21-2-9).
A resident married woman conveys her real estate in the same
manner as a married man. When a nonresident married woman joins
with her husband in any conveyance of real estate situated within
Alaska, the effect of such conveyance as well as its acknowledgment
are the same as if she were single (sec. 22-3-14).
A married woman acknowledges a conveyance of real property, such
as deed or mortgage, in the same manner as if she were unmarried
(sec. 22-3-13). An acknowledgment is required as proof of a con­
veyance and must be made before the appropriate certifying officials
(sec. 22-3-9).
A conveyance, transfer, or lien executed by either husband or wife
to or in favor of the other is valid to the same extent as between other
persons (sec. 21-2-3).
A married woman may convey real estate to herself and her husband
as tenants by the entirety (sec. 22-1-6).
Either spouse may authorize the other to be his or her attorney in
fact or to control or dispose of his or her property, and may revoke
such authority, as other persons may do (sec. 21—2—4).
There is no distinction as to sex or marital status in qualifications
for executors, administrators, or guardians (secs. 61-3-1, 61-3-2,
62-1-1).
Married women who are material witnesses against a defendant may
be required to procure sureties for their appearance (sec. 66-6-31).
Neither husband nor wife is liable for the debts or liabilities of the
other incurred before marriage and, except as otherwise provided, they
are not liable for the separate debts of each other (sec. 21-2-5).
478079—58




4

THE LEGAL STATUS OF WOMEN

6. Earnings of a married woman

A wife owns and may sue for lier wages in her own name (sec.
55-3-6).
7. Liability for family support

Any parent or guardian who deserts or willfully fails to furnish
necessary food, care, clothing, shelter, medical attention, education, or
support for a child under 16 years of age dependent on him or her for
care, education, and support is guilty of a misdemeanor and subject to
fine, imprisonment, or both, as is any man who abandons his wife or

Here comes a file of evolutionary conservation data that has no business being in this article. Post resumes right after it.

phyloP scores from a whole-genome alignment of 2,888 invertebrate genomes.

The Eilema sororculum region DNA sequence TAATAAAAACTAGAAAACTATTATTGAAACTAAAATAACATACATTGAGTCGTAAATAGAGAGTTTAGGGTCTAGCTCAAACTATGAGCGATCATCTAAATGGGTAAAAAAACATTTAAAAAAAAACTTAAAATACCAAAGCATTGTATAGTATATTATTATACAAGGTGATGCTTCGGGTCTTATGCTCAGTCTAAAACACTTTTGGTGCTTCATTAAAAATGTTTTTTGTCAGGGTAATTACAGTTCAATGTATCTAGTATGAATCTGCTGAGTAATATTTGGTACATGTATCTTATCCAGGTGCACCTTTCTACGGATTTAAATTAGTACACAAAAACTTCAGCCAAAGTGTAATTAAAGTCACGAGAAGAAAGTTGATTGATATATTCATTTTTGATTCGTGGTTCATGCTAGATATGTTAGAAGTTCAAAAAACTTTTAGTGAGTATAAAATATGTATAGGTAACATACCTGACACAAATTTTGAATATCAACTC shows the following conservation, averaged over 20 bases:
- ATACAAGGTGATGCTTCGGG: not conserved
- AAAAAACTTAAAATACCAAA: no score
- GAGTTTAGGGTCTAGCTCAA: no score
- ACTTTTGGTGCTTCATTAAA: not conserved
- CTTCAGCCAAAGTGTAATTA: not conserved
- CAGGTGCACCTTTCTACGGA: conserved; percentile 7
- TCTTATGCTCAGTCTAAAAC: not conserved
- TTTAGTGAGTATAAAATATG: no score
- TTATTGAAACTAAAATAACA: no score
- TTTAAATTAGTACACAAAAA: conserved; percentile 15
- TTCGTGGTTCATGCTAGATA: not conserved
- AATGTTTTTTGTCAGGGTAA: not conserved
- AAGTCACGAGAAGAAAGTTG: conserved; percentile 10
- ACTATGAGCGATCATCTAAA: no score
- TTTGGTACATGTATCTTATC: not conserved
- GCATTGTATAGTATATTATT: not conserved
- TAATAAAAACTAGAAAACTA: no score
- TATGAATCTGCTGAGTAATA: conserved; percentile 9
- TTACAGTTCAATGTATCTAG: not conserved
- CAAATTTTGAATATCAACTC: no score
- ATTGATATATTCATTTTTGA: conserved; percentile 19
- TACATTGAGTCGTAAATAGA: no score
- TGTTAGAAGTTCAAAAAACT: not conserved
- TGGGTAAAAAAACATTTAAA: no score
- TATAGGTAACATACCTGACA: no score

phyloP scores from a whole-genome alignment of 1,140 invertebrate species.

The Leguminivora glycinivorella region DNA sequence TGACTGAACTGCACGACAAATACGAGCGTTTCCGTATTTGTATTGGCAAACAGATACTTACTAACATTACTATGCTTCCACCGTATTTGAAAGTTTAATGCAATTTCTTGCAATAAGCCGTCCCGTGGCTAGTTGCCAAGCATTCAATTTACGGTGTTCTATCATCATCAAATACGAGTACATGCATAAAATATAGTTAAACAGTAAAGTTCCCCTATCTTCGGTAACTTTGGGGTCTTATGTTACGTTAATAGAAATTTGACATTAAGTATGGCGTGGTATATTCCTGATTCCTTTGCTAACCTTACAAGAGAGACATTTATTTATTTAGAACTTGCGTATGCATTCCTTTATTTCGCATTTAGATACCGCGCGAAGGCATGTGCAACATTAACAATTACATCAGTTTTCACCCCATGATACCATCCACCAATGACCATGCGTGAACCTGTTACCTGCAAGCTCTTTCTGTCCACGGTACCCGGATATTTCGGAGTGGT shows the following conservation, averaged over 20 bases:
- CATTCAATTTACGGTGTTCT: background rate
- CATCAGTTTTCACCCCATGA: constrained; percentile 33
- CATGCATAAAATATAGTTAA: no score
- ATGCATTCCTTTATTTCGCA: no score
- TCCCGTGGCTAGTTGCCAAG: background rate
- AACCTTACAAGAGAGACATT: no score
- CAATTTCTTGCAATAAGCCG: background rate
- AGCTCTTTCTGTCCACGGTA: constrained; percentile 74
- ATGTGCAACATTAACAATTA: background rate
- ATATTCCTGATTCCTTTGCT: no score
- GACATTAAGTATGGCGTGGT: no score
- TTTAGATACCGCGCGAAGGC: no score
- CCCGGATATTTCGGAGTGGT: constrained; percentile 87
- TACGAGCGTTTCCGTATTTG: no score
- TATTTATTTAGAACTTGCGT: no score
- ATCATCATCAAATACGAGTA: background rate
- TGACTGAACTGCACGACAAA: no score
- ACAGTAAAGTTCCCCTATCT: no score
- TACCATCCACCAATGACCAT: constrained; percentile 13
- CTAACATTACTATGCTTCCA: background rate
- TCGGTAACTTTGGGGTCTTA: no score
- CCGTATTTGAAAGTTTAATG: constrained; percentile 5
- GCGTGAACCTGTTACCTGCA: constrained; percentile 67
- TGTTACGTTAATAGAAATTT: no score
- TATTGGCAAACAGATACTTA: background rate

refuses or neglects to provide necessary maintenance for her (sec.
65-8-1).
8. Right of a married woman to engage in a separate business

No statutory provision exists which requires the consent of the
husband to his wife’s engaging in a separate business.
9. Rights of a married woman with respect to separate property

A married woman may manage, sell, and will the pecuniary rights
and property owned by her at the time of her marriage or acquired
afterward by gift, devise, or inheritance, to the same extent and in
the same manner that her husband can property belonging to him (sec.
21-2-6). The property acquired by a married woman during cover­
ture by her own labor is not liable for the debts, contracts, or liabilities
of her husband, but is in all respects subject to the same exemptions
and liabilities as property owned at the time of her marriage or after­
ward acquired by gift, devise, or inheritance (sec. 21-2-7).
A married woman may prosecute and defend all actions for the
preservation and protection of her rights and property as if unmarried
(sec. 55-3-6).
Should either spouse obtain possession or control of property belong­
ing to the other either before or after marriage, the owner of the
property may maintain an action therefor, or for any right growing
out of the same, as if they were unmarried (sec. 21-2-2).
When a wife has in her own right an estate of inheritance in lands,
she may either sell or convey such property without her husband
joining in the conveyance or dispose of it by will. When so sold or
conveyed or disposed of by will, such property is not subject to any
estate by curtesy as known to the common law (sec. 63-1-21).
Neither spouse is liable for the premarital or separate debts, con­
tracts, or liabilities of the other, nor is generally the property owned
by either of them (secs. 21-2-1, 21-2-5).




ALASKA

5

10. Property acquired by joint efforts of husband and wife

In the absence of a specific provision to the contrary, by rule of
common law the husband has the management and control of property
gained by joint efforts during marriage.
Husband and wife may, by common-law rule, own property as
tenants by the entirety, with right to survivorship; i. e., on the death
of either spouse the survivor becomes full owner of the entire property.
Joint tenancy (excepting tenancy by the entirety or interests in person­
alty such as bank accounts) is abolished, and all persons having an
undivided interest in real property are declared to be tenants in
common (sec. 22-1-6).
When a deposit has been made in a banking institution in the names
of two or more persons and payable to either or to the survivor, pay­
ment in whole or in part may be made to either of said persons whether
the others be living or not (sec. 34-1-27).
11. Damages for injury to person, property, or character

All laws which impose or recognize civil disabilities upon a wife
which are not imposed or recognized as existing as to the husband are
hereby repealed; and for any unjust usurpation of her property or
natural rights she shall have the same right that the husband has to
appeal in her own name alone to all courts for redress (sec. 21—2—11).
When the death of a person is caused by the wrongful act or omis­
sion of another, an action may be maintained against the latter. The
action must be commenced within 2 years after the death, and the